Literature around Women in Art History from the 19th to the 20th Century

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It has been an assumption of feminist students of art history that their task is nothing less that to rewrite the history of art (Broude & Norma 1982, 183). The question off course is, how is it done? What doe sit entail? However, steeping back for a while, what lead to this assumption, what is the underlying issue that current feminist female arty history student’s sort to conquer? Woman’s relations to artistic and social structures as been different to that of male artist, to discover the history of women and art is in part to account for the ways art history if written, exposing its underlying values, its assumptions, its silences and its prejudice (Parker &Pollock 2013, 3). Works by famous feminist historic writers such as Linda Nochlin, Pollock and Norma Broude, and others has been focused on the issue of women in art history. This paper aims at examining the literature around woman in art history form the 19th century through 20th century.
Feminist inquiry in art history began in 1971 with Linda Nochlin article “why have there no great women artist” (Peterson & Mathew 1987, 325), to answer her question she stress that, arts is not a free autonomous activity of a super endowed individual influenced by previous arts or social factors, but rather art is an integral element of structure and is determined by specific social institutions such as arts academies, patrons, patriarchal culture or the myth of the divine creator (Peterson &Mathew 1987, 325). Nonetheless, Parker and Pollock took a fundamentally new direction from earlier surveys, evaluating women’s historical and ideological positions in relations to art (). They accounted that the prescription of the Victorian writers insidiously prepared the ground for twentieth dis...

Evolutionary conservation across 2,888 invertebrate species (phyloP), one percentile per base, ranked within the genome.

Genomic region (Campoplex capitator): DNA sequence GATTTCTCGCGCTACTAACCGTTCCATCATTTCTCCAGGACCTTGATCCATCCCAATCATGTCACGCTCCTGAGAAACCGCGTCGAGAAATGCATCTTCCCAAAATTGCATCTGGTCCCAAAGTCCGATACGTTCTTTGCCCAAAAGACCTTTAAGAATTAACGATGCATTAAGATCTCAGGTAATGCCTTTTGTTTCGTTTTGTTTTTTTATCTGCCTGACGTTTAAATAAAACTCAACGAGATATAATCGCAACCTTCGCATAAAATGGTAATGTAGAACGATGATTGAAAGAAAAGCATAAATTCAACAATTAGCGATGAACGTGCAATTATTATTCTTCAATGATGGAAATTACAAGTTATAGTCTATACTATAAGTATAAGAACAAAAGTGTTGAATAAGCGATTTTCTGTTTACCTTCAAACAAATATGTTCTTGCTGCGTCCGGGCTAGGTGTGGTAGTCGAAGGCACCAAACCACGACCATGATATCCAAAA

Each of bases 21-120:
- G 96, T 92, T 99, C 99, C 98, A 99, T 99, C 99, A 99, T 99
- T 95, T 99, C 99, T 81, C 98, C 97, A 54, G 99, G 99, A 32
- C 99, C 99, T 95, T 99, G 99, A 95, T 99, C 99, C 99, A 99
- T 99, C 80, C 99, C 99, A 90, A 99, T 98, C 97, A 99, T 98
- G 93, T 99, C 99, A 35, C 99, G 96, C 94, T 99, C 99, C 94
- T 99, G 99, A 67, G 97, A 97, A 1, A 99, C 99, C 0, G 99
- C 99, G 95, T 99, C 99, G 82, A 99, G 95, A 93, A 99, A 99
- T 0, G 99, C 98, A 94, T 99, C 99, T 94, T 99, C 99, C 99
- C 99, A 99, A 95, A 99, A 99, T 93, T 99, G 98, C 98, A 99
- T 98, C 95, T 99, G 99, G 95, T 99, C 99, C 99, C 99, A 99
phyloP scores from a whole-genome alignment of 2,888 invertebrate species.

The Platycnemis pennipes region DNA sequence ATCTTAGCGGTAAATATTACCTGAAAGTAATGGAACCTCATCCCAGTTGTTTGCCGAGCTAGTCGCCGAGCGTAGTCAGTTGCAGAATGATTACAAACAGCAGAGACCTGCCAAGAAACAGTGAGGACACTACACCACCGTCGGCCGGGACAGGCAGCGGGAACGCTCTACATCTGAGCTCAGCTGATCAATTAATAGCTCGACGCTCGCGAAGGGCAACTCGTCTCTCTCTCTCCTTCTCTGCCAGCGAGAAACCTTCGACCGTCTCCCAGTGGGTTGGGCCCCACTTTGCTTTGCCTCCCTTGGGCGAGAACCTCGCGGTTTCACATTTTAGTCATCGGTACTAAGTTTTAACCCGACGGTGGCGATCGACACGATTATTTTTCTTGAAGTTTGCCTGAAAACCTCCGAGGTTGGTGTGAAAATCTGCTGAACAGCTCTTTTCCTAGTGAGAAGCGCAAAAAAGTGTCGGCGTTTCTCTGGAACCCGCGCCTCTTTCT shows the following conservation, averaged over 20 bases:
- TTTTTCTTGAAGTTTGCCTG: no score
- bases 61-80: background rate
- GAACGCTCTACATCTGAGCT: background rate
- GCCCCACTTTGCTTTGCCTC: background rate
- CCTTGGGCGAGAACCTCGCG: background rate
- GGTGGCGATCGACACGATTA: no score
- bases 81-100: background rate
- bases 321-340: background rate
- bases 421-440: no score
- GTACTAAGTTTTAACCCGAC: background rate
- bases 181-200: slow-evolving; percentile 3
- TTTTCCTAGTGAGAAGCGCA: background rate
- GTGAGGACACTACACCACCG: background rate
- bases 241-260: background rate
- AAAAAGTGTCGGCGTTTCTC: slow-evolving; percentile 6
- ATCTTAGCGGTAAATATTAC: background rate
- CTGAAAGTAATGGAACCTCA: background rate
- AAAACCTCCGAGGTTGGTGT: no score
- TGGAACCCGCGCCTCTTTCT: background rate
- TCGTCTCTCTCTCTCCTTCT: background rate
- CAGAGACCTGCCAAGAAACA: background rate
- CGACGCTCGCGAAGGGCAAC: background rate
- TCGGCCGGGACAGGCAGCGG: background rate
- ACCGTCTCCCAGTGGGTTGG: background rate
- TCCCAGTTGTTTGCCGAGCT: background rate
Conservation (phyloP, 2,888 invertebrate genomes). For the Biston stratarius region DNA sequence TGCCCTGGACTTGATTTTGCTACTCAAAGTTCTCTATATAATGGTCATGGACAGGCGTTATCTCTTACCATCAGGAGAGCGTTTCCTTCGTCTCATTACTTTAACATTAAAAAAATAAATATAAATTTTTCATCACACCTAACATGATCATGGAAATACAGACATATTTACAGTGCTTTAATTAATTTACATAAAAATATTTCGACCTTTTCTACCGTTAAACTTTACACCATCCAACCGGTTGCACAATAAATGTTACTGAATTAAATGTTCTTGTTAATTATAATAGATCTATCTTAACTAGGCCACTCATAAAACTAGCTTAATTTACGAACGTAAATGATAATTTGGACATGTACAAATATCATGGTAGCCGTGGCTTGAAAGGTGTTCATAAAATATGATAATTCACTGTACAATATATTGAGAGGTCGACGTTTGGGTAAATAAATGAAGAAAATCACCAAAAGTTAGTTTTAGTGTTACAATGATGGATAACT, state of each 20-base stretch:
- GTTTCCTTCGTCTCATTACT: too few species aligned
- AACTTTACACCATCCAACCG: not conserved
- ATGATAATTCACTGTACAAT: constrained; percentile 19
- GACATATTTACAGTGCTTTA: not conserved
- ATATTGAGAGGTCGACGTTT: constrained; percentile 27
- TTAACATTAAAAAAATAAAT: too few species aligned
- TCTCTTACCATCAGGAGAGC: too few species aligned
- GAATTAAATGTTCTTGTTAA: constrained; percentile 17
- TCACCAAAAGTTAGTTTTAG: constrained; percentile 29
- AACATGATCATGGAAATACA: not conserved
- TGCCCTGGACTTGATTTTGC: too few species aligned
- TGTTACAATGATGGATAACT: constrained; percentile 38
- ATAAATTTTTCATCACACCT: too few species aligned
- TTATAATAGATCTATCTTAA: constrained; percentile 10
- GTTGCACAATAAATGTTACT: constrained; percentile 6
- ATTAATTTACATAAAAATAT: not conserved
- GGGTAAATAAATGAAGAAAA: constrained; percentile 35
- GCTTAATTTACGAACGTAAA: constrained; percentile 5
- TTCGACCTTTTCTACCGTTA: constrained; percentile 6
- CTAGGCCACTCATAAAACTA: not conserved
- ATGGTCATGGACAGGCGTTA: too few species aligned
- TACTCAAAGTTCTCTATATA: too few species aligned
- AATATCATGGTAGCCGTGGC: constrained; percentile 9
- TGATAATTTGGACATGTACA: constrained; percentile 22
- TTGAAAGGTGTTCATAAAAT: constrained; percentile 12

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...r than synthesizing other relevant accounts to effectively examine the feminist art history. Regardless, they both agree on the point that training and education can be accounted as one overarching factor that underpins the omission of female artist, as their work were not believed to be significant. Finally, the debate over greatness as established by Linda Nochlin exemplifies the nature of the issue raised among the first generation of feminist writers like Virginia Woolf (). Consequently, by emphasizing the primary role of institutional factors in determine artistic achievement, Nochlin challenges the myth of the great artist as one who is endowed with mysterious and ineffable quality called genius (). However, as Norma broude later pointed out, Nochlin did not question the authority or validity of the male-defined notion of greatness and artistic achievement ().

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